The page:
I’m really hoping this will be one of my last posts on this whole Never Trump business. I’m with Jonah, the whole debate about the nature of Never Trump after his election is getting really tedious. I wrote a piece about my approach two days after the election, and I feel like I’ve been repeating myself ever since. Praise him when he’s right, critique him when he’s wrong, apply the same standards to your own side that you apply to ideological opponents, and keep your eyes fixed on the larger, more important cultural trends.
The label “Never Trump” is and was imprecise. There were actually two broad kinds of Never Trumpers. There were the Never Trumpers who voted for Hillary and the people like me (and many of my colleagues) who were opposed to Trump and Hillary and refused to vote for either candidate. This is not a small difference.
I see the Democratic Party as utterly opposed to many of my core values — including the defense of life and religious liberty. I see its progressive base committed to a brand of identity politics that is noxious, toxic, and often bigoted. And I saw Hillary Clinton as thoroughly corrupt and just as unfit for the presidency. She should have been prosecuted for mishandling national defense information, not nominated by her party to run for the nation’s highest office.
The Never Trumpers who crossed party lines and voted for Hillary disagreed with some or all of these assessments. None of them had that much affection for Hillary, but most of them saw her as a conventional Democratic politician with perhaps an above-average number of flaws. Many of them aren’t socially conservative and might even feel a degree of hostility to the religious conservative wing of the GOP. If you’re not pro-life (or indifferent to culture war issues), if you favor increased gun control, and if you feel a degree of cultural alienation from many of the GOP’s exurban and rural voters, then voting for Hillary and even allying with the #Resistance is a much more natural fit. Some folks seem to be on a glide path to becoming Democrats — or perhaps starting a third party that better fits their more centrist world view.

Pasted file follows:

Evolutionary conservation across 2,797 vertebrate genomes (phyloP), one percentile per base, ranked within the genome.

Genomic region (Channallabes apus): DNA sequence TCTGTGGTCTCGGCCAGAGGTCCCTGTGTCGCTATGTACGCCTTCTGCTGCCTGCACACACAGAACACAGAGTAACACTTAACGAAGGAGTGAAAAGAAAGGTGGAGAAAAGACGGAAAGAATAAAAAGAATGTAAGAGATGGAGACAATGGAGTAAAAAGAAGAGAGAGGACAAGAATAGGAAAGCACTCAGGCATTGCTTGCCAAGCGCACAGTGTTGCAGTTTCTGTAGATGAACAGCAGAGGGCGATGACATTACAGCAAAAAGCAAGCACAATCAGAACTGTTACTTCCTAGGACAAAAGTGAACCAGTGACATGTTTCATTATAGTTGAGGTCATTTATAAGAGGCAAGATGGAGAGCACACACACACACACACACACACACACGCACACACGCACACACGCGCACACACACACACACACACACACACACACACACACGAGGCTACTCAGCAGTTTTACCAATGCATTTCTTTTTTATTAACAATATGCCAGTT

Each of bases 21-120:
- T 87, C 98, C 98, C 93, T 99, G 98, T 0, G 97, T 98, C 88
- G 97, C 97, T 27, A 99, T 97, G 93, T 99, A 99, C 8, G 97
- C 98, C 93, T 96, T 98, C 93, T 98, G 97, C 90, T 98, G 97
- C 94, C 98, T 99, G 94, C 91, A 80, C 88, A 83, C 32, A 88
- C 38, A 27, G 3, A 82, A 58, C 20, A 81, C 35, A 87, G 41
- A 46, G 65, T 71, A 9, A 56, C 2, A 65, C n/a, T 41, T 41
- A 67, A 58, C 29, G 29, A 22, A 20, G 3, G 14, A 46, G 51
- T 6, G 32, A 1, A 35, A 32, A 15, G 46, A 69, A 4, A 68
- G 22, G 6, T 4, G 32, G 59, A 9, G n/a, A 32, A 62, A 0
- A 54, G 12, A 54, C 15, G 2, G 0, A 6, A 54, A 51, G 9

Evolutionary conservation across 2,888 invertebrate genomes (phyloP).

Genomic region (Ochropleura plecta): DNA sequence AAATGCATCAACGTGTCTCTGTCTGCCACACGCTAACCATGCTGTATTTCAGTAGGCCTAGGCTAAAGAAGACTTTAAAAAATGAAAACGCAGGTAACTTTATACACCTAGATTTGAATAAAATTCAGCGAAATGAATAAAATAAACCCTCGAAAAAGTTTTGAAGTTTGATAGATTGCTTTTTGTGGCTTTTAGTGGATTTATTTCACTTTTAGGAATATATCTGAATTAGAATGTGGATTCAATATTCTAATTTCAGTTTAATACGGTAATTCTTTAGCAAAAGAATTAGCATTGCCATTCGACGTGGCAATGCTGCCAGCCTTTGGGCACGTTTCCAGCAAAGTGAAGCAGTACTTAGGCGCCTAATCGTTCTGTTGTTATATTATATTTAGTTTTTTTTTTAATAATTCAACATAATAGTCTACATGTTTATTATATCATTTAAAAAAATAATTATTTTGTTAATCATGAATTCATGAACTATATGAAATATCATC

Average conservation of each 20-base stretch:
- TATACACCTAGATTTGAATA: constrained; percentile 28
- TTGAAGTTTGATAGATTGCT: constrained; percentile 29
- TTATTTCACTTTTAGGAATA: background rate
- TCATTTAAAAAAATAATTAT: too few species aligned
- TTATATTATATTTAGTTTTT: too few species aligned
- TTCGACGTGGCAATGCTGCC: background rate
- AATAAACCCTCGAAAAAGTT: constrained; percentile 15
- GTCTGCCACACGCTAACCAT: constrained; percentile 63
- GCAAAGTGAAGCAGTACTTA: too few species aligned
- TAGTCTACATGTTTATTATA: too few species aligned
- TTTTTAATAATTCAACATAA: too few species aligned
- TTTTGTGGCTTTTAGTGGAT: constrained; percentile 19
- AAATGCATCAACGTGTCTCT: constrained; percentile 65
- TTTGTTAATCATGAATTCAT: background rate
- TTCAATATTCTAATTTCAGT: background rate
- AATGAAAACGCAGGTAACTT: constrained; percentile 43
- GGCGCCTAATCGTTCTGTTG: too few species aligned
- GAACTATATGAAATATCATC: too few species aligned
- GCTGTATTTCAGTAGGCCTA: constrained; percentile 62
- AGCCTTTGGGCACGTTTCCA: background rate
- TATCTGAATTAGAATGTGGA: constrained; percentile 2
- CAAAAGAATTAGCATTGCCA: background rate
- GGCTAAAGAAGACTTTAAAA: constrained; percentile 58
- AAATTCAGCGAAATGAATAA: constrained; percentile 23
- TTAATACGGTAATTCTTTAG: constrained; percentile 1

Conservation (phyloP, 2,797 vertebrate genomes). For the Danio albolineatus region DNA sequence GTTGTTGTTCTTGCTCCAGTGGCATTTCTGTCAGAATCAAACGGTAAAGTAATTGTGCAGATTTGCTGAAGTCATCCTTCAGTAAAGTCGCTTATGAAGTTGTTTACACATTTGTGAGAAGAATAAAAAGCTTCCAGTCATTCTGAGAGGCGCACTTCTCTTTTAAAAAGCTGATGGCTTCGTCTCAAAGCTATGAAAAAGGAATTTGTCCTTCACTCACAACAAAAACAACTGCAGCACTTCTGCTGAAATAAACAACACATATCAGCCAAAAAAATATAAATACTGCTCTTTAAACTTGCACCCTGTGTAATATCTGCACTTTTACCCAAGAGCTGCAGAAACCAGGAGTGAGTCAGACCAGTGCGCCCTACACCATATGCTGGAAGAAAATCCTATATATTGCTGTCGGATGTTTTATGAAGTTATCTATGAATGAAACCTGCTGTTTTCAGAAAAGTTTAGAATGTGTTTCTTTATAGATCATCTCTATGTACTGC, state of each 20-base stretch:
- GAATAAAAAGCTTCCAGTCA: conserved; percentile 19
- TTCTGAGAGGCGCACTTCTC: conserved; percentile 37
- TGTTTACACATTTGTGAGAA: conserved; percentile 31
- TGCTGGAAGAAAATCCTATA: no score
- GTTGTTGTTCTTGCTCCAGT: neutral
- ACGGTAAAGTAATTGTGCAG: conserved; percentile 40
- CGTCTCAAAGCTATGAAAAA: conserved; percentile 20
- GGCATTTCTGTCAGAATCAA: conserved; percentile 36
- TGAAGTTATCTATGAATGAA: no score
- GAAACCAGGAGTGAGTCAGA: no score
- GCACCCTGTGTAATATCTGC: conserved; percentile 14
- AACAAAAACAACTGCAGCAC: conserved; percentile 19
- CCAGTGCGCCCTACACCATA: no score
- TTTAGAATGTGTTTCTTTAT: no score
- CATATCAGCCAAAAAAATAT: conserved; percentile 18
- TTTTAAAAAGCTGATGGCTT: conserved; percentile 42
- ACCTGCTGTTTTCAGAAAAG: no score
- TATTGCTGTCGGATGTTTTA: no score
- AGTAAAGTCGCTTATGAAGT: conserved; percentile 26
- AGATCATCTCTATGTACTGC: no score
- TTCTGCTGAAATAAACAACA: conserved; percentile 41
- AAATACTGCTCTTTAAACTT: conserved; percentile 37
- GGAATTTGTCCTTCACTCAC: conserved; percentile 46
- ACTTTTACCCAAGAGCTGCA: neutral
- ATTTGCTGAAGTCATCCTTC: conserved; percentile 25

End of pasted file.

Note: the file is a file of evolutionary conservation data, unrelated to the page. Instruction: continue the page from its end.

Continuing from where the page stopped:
But what about the Never Trump/Never Hillary religious conservatives? While there are multiple cultural vehicles for advocating their core values, the sole viable political vehicle remains the Republican Party. That means engaging with Republicans of good will and good faith (there are many), advocating for the best possible outcomes from the current administration, and fighting against not only the worst impulses of the current president but also the viciousness, incompetence, and bigotry of the Bannon-led insurgency and its coalition of grifters and cranks.
I’m ending 2017 with a small amount of unexpected optimism. As I wrote last week, conservatives are actually winning the GOP civil war. Trump’s polices aren’t nationalist populist but rather conventional and conservative. Roy Moore’s loss is a loss for the worst elements of the Republican Party. There’s good reason to believe that after the Trump storm passes the GOP’s conservative core will remain. I know there’s trouble on the horizon in the midterm elections, and Trump’s character and temperament have proven to be worse than I feared, but the transformation of the GOP into a Trump/Bannon vehicle for white identity politics and malignant nationalism has been bitterly and often successfully opposed from within the GOP — and that’s a very good thing indeed.